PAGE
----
The House Oversight Committee is calling on Trump to certify that he has turned over all documents

Trump investigations are escalating

Grand jury subpoenas members of Trump’s inner circle

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More than a month later FBI seizes records from former President Donald Trump’s Mar-a-Lago residence The US House Oversight Committee is urging the National Archives to “require former President Trump to certify in writing that he has turned over any presidential records or classified materials.”

“In light of revelations that Mr. Trump’s representatives misled investigators about his continued ownership of government property, and that materials found at his club included dozens of ‘blank folders’ of classified material, I am deeply concerned that sensitive presidential records may remain outside the control and custody of the US government,” wrote House Oversight Committee Chairwoman Carolyn Maloney, D-New York. .

The National Archives confirmed to CBS News on Tuesday that it had received the letter from the Oversight Committee, but declined to comment further.

The FBI recovered thousands of records, including dozens that The Justice Department says they are marked classifiedduring court approved search on August 8 in Mar-a-Lago.

Congress Arms
House Oversight Committee Chair Carolyn Maloney, DNY, holds documents during a hearing on the workplace conduct of Washington commanders June 22, 2022, on Capitol Hill in Washington.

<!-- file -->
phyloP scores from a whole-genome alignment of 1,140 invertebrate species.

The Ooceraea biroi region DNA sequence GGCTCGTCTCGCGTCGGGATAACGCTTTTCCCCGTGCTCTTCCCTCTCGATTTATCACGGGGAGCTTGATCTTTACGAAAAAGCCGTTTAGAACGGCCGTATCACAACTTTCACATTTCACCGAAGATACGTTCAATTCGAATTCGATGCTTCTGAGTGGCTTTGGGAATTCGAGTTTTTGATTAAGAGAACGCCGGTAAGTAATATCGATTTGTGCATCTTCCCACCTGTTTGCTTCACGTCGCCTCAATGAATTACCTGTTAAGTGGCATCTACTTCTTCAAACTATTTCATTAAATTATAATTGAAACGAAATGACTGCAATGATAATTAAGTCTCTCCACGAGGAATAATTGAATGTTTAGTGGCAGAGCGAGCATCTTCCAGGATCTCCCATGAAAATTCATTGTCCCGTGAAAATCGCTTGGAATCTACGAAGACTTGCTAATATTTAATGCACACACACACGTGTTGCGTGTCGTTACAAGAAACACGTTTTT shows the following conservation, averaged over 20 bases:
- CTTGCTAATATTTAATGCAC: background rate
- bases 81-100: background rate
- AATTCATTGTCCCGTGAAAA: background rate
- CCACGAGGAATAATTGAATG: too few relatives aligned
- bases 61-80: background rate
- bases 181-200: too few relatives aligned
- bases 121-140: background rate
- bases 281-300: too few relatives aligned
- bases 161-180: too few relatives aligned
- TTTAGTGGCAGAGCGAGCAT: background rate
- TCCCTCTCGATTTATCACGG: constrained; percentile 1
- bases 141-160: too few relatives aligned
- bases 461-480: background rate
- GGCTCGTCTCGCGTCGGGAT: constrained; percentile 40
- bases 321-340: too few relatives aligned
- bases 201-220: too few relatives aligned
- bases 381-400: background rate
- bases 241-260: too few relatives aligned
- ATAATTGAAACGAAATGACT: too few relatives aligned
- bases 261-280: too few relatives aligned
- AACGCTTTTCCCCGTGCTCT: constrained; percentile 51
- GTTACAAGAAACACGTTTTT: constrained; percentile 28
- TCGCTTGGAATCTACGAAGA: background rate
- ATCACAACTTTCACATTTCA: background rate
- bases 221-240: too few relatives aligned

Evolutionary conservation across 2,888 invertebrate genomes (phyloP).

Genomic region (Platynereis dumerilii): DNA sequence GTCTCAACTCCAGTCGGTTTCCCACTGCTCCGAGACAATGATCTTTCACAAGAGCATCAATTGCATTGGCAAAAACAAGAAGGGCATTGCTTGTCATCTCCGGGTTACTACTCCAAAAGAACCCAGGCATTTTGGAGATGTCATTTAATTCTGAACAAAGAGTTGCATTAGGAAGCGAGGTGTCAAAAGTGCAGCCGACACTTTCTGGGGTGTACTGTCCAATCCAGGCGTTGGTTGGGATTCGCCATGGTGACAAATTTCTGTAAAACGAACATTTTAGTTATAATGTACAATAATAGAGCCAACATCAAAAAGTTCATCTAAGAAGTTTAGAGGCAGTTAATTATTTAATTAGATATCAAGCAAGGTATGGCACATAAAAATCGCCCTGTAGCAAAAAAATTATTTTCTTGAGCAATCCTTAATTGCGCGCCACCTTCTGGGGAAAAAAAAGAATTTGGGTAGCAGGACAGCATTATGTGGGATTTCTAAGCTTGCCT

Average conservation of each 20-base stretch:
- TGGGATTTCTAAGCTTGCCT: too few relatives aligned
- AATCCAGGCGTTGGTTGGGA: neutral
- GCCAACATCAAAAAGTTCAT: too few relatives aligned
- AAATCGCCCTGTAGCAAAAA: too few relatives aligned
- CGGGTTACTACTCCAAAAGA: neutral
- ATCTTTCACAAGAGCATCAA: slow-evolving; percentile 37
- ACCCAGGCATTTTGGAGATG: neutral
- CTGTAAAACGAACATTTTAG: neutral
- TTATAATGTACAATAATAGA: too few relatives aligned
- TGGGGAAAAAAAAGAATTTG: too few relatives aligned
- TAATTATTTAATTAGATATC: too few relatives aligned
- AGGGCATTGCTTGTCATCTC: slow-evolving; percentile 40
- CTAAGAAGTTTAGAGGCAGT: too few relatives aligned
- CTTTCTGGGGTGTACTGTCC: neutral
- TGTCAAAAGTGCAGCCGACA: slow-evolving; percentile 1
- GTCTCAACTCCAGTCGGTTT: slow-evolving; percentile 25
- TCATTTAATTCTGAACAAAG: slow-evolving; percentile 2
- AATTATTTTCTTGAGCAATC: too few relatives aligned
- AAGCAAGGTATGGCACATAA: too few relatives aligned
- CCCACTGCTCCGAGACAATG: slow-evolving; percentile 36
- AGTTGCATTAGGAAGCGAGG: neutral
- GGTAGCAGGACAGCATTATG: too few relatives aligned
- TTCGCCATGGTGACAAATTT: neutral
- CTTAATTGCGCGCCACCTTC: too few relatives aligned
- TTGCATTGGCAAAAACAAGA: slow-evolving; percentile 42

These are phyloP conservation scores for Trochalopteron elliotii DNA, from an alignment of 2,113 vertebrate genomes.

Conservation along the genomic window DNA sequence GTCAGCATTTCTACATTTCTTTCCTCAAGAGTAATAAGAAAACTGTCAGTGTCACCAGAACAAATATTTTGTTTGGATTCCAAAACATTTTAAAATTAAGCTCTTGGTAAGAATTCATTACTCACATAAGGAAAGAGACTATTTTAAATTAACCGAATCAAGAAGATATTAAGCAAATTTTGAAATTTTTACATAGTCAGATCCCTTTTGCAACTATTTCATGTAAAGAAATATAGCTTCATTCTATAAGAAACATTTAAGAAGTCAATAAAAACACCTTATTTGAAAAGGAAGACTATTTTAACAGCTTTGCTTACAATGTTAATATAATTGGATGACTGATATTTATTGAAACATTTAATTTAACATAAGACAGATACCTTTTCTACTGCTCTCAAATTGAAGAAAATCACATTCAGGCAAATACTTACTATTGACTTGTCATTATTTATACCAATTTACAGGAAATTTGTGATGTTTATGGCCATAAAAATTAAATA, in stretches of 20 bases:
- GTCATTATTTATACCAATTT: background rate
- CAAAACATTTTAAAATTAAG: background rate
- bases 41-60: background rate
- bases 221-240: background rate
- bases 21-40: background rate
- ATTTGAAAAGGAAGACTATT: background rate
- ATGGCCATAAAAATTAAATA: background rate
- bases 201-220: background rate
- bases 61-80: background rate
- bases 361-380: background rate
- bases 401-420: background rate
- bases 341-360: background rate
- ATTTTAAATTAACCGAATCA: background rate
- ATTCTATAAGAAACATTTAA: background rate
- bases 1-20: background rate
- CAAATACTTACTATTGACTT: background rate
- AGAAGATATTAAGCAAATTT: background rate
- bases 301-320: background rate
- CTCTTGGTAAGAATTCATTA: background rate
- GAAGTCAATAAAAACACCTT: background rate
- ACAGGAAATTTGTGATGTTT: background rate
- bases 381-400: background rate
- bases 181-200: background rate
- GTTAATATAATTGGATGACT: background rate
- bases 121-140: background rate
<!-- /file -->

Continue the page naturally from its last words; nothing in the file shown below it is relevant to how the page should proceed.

Jacqueline Martin/AP

Maloney acknowledged that Trump has no legal obligation to provide written certification that he has returned records. But in his letter, Maloney wrote, “The exceptional circumstances of this case require Mr. Trump to do the same so that Congress and the American people can fully understand the impact of his actions on our nation’s security, take mitigating action, and consider legislative reforms.”

The letter also said: “The committee is concerned that, given this pattern of conduct, Mr. Trump may continue to store presidential records in unsecured locations, including classified material that could threaten our nation’s security, and other important records documenting Mr. Trump’s White House activities.”

The Justice Department raised concerns about the records that remain unaccounted for by Mar-a-Lago in recent court filings in federal court in Florida. U.S. District Judge Eileen Cannon has frozen the federal investigation into those records as both prosecutors and Trump’s lawyers dispute the appointment and duties of a special master.

The Justice Department has argued that the freeze should be lifted, saying that halting the investigation seriously harms national security and that an intelligence review of the records cannot be conducted effectively without the involvement of criminal investigators. The investigation and the public at large, prosecutors wrote, could be “irreparably harmed” by the pause.

In a court filing Monday, the Justice Department said it would agree to have New York federal judge Raymond Deary serve as a special master in the case. Deary was one of two candidates for the role put forward by Trump’s legal team. There is no firm timetable for a decision from Cannon on the matter.

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